Rebuilding through the draft is a painfully slow and frustrating process that usually costs you a coach or two and typically a new front office. Rebuilding through the draft is time consuming and usually very expensive.

It’s easier to rebuild around a star already in place and the fact that Walker himself laughs off the notion of him being anywhere but Charlotte is at least a good sign and the Hornets have some time before they have to really make a decision.

At some point, Charlotte has to decide when to cash out. For the Hornets, the time to make that decision on Walker might be the February 8 trade deadline. It might also be July 1, when they’ll know whether Walker would sign a max contract extension.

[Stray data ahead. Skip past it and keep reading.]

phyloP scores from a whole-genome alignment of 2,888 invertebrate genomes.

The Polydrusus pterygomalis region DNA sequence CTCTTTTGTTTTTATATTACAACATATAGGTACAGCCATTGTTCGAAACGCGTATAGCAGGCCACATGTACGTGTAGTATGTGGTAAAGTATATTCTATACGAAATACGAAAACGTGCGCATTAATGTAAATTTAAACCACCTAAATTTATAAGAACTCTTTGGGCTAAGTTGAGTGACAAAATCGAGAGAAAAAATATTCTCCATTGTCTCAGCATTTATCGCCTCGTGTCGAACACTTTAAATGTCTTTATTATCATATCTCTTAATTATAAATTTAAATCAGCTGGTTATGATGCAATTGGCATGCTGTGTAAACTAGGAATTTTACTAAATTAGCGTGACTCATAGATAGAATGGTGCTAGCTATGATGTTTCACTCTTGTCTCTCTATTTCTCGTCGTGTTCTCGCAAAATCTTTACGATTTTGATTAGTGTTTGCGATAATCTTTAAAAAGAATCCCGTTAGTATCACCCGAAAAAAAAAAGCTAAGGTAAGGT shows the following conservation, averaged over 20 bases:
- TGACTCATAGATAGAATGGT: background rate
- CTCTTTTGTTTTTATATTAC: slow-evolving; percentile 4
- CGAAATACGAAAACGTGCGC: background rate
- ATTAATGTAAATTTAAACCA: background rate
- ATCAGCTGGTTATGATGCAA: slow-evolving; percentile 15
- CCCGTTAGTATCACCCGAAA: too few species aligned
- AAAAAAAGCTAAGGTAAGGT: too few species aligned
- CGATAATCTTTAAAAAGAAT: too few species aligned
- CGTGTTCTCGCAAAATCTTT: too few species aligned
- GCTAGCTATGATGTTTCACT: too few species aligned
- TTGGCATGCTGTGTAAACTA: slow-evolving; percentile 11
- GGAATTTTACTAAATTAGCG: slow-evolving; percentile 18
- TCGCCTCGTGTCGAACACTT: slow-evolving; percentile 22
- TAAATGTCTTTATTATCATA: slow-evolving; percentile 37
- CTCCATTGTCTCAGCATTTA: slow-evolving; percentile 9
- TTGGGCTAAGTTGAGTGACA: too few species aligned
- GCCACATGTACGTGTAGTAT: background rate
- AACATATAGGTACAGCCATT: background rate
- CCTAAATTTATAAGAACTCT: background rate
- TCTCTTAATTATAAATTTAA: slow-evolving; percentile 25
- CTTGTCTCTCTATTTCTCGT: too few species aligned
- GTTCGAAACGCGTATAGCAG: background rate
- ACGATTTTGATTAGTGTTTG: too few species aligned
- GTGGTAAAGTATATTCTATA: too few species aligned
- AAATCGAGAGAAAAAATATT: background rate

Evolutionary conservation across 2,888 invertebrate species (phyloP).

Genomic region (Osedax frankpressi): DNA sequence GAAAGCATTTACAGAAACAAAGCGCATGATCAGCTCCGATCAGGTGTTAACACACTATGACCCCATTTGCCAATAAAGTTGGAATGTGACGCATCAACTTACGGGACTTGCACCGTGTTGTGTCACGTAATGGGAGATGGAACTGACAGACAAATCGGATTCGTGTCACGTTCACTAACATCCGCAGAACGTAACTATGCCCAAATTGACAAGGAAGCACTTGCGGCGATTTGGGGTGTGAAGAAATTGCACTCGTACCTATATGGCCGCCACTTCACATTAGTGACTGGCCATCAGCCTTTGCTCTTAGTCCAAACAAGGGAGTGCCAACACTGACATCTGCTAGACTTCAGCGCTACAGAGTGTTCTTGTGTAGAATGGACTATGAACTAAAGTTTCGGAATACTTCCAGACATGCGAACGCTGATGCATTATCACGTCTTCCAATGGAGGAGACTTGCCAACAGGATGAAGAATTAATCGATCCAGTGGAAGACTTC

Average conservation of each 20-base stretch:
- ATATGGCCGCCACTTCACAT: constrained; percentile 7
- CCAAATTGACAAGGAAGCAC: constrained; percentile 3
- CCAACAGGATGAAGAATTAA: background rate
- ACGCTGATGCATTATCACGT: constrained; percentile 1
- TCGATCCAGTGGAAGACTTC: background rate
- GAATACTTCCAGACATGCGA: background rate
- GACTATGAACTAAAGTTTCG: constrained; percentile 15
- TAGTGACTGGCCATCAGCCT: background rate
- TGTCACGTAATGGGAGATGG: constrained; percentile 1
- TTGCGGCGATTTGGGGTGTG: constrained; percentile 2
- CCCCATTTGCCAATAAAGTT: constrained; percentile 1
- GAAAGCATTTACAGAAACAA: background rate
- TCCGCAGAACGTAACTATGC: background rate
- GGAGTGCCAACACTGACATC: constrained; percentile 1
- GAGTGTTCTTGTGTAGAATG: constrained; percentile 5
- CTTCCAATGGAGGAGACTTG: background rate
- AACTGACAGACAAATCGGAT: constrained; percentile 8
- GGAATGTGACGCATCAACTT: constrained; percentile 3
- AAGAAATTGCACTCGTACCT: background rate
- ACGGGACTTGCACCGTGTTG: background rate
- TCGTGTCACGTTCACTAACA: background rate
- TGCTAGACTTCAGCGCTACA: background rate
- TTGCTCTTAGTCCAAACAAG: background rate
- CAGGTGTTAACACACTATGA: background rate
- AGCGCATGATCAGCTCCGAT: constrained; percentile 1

If he won’t commit then, the Hornets have their answer and can use the summer to try an extract a package similar to what the Cavaliers got for Irving.

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Cavs Woes Reason For Concern, But Not Dismissal

Spencer Davies takes a look at the Cavs’ issues and why we shouldn’t count them out just yet.

Spencer Davies

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The Cleveland Cavaliers are the classic case of Dr. Jekyll and Mr. Hyde.

When they’re on, they look like the defending three-time Eastern Conference Champions. When they’re off, they look like an old team that’s worn down and, at times, disinterested—and it gets ugly.

Take this past three weeks for example. After going on a tear of 18 wins in 19 games, the Cavs have dropped eight of 11 and are falling fast. Two of those three victories in that stretch were decided by four points or less against bottom-of-the-barrel teams in the East.